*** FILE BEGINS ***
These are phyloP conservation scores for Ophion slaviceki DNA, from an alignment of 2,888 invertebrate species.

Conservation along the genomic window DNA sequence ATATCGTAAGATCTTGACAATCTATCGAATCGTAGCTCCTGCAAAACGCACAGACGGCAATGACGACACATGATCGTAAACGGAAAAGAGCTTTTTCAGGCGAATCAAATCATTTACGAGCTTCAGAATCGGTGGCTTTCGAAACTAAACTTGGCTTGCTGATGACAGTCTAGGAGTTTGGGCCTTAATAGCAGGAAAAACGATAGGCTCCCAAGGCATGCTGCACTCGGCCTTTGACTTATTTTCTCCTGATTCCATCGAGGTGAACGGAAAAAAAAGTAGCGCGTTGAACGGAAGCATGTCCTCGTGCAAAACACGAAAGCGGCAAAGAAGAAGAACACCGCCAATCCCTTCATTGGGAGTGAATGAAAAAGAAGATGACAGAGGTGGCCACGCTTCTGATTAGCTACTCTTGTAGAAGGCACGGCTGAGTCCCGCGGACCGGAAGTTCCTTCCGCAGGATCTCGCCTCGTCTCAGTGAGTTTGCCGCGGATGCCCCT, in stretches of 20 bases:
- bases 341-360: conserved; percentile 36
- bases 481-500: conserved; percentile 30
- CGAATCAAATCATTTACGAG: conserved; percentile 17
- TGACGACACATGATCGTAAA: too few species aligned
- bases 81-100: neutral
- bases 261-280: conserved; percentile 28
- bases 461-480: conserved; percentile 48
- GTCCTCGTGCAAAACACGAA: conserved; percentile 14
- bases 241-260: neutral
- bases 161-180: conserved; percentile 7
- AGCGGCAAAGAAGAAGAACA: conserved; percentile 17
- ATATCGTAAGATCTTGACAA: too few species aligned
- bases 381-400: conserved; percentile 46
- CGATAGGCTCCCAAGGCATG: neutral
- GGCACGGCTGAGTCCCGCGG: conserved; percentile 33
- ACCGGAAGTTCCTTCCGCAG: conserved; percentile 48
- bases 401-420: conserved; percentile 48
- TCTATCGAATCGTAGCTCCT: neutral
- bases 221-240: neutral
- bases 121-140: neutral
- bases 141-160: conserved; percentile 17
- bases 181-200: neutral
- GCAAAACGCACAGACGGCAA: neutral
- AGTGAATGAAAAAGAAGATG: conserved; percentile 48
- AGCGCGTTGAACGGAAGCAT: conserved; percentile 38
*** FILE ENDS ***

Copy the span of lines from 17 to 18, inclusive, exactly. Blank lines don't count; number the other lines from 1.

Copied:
- GGCACGGCTGAGTCCCGCGG: conserved; percentile 33
- ACCGGAAGTTCCTTCCGCAG: conserved; percentile 48